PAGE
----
The court yesterday acquitted Edward Caruana, an Evarist Bartolo “friend”, as Alfred Sant might classify him, of charges of extortion and bribery. The case related to allegations of kickbacks solicited by Edward Caruana during the time he worked in a very senior position at the government agency responsible for repairs and maintenance in government schools.

 The scandal emerged when the police were looking into a complaint filed by the agency, the Foundation for Tomorrow’s Schools, that found it was being solicited to pay invoices to companies that when asked said they didn’t know they were owed any payments by the FTS.  The complaint followed concerns flagged by Philip Rizzo, then CEO of the FTS and the then Employment and Training Corporation.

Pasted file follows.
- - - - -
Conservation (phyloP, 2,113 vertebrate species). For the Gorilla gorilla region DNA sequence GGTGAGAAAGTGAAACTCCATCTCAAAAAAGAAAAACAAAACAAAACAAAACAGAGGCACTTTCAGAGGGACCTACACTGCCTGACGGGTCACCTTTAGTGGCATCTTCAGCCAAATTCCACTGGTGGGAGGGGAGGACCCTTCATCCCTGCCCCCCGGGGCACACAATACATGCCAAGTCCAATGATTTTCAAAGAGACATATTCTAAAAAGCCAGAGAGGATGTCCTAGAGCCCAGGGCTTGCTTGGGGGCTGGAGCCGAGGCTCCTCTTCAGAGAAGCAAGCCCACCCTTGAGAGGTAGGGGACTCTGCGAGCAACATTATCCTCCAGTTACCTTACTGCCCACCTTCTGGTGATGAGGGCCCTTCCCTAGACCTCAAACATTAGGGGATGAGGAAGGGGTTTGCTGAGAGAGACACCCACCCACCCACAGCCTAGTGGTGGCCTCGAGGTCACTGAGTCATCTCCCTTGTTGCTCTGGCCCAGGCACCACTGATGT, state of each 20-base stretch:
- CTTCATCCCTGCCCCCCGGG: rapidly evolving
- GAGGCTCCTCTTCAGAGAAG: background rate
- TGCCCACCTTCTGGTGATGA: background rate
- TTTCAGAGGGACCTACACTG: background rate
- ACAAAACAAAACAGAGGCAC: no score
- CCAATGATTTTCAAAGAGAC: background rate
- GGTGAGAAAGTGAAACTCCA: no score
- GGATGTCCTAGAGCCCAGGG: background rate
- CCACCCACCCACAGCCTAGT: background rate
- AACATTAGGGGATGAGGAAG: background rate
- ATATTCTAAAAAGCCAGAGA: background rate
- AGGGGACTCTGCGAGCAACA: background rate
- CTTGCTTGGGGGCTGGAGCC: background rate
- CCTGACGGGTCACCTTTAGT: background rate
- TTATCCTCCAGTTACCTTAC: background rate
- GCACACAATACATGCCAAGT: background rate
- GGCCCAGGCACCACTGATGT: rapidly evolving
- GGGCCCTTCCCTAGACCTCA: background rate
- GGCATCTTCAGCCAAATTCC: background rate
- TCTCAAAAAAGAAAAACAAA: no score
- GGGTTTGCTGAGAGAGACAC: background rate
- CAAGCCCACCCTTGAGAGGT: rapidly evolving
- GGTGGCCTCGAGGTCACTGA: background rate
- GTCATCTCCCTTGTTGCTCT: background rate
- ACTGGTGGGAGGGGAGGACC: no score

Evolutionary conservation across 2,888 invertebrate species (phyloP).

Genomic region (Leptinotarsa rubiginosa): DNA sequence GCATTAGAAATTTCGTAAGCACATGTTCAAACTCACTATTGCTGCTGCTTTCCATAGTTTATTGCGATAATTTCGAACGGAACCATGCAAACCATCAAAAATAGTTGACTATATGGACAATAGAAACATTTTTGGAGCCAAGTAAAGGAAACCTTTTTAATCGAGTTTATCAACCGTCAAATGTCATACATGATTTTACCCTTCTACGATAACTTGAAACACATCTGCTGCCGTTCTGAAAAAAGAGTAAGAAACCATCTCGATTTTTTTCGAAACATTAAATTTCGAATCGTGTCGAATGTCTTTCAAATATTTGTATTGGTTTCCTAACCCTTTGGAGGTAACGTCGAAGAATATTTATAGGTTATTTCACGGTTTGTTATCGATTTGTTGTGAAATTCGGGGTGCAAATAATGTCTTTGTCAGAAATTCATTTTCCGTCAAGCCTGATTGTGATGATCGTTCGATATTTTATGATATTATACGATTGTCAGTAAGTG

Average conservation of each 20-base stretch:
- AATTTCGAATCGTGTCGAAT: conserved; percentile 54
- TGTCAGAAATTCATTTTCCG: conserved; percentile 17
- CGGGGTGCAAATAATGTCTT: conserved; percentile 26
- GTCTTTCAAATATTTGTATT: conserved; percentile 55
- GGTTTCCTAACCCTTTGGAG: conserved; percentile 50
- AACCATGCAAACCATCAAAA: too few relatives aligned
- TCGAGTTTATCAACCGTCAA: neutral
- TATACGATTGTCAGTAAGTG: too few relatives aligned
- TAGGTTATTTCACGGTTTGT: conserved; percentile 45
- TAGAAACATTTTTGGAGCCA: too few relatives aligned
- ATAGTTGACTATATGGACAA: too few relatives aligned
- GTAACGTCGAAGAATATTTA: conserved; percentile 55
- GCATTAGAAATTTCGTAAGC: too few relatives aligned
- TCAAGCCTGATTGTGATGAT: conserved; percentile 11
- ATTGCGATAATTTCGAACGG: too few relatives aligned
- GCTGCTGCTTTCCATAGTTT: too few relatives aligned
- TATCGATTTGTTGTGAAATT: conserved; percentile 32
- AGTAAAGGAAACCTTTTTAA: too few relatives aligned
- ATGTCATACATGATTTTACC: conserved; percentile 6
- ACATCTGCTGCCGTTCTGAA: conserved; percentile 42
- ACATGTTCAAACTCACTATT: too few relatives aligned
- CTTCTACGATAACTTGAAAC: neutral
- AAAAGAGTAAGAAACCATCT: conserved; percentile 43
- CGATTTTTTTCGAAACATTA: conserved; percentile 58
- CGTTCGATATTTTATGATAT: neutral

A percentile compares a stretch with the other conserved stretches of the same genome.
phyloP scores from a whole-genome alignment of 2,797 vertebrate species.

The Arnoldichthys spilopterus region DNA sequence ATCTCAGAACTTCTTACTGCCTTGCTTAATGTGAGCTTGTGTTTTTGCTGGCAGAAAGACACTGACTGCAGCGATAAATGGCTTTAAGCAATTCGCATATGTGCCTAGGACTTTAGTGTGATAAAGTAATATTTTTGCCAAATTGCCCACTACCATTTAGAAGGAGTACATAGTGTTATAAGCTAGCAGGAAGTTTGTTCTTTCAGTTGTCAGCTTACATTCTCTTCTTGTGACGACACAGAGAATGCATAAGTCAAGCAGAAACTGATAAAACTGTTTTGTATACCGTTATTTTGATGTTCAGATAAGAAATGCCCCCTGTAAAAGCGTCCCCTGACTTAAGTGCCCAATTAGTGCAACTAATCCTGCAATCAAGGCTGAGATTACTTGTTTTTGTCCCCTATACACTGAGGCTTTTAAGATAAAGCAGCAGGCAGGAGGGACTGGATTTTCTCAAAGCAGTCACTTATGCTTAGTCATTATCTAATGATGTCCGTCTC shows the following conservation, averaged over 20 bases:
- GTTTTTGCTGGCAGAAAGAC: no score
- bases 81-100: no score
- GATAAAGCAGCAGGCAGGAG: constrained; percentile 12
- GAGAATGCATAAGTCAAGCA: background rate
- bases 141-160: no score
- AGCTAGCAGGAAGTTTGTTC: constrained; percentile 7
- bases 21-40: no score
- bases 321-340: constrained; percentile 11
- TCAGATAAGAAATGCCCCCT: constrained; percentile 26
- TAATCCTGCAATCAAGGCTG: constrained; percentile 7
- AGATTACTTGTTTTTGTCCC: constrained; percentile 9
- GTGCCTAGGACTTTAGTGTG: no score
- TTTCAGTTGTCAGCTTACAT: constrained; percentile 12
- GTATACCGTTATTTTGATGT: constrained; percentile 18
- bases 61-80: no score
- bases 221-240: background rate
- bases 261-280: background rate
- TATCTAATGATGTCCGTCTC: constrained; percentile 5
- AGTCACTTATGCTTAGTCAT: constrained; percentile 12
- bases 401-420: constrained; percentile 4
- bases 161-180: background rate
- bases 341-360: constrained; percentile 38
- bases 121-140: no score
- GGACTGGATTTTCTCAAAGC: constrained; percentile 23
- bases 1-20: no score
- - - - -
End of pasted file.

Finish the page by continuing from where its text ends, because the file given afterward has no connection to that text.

While police dug into this, they met a contractor who told them Edward Caruana had been extorting money out of him, asking for 3% in kickbacks for the contractor’s work for the government, and for a container of floor tiles. This individual later retracted the claim.

It came out in evidence that Edward Caruana ensured that FTS staff had let him personally distribute payment cheques to contractors in Gozo, which raised the suspicion that he had been soliciting bribes in the process.

The case has been dragging since 2016. The court, presided by Magistrate Donatello Frendo Dimech, essentially did not believe the main prosecution witness, the construction contractor who claimed Edward Caruana had extorted money off him. There had been inconsistencies in the evidence he gave, at one point changing the date of a meeting he said he had had with Edward Caruana from the feast of Santa Marija in 2015 to the feast of Santa Marija a year earlier.